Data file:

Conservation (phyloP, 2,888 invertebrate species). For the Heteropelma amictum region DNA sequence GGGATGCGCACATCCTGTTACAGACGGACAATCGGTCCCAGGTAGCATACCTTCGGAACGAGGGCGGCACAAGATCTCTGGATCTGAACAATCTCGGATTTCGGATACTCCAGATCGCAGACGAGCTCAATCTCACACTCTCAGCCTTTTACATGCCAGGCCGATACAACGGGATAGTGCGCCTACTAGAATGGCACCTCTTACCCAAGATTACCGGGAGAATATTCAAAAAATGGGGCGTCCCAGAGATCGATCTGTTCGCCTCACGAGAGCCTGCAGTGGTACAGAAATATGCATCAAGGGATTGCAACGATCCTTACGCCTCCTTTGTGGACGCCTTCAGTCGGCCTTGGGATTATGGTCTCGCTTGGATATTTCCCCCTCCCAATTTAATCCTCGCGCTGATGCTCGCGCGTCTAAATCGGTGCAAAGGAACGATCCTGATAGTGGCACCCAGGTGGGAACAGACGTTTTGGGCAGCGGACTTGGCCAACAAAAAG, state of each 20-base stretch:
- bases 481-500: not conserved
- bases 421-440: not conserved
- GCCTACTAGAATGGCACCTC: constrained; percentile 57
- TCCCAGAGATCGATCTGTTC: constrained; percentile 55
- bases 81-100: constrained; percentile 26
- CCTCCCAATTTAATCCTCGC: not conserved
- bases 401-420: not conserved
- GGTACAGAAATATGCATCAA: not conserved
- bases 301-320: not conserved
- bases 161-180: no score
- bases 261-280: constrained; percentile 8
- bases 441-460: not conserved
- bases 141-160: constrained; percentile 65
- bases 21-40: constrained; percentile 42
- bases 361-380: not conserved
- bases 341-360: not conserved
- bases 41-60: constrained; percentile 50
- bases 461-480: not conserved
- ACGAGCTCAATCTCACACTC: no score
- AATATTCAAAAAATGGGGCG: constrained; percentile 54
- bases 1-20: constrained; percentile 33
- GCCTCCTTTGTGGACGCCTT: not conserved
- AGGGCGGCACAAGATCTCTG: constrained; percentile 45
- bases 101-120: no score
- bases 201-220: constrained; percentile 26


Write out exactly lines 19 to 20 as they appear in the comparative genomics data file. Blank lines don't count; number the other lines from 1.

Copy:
- bases 461-480: not conserved
- ACGAGCTCAATCTCACACTC: no score